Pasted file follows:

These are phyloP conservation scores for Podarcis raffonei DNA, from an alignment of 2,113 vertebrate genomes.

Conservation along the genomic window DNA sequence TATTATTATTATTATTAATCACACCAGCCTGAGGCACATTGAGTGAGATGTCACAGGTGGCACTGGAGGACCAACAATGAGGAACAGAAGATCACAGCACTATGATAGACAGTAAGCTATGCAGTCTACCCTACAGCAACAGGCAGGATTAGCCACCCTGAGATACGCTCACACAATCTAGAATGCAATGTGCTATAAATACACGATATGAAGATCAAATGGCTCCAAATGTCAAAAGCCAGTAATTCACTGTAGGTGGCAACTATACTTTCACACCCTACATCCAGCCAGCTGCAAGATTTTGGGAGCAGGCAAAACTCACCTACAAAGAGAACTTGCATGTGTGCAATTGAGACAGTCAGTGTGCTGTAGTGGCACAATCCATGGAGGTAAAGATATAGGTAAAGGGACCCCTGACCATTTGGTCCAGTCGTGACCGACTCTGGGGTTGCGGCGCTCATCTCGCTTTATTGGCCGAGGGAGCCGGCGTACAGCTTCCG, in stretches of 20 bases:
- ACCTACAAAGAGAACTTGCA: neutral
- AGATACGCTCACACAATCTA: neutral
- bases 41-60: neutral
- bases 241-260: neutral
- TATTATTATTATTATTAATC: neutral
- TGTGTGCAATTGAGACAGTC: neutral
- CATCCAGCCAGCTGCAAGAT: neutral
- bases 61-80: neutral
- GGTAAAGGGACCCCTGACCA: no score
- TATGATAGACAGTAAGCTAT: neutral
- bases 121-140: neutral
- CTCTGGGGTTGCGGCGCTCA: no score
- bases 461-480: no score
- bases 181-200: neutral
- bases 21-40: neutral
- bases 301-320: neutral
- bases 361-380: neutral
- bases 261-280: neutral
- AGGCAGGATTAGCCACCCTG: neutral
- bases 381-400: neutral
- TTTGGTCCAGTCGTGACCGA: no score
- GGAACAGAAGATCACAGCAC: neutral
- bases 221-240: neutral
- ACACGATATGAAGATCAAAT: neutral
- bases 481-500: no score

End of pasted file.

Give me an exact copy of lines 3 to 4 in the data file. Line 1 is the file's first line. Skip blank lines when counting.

- ACCTACAAAGAGAACTTGCA: neutral
- AGATACGCTCACACAATCTA: neutral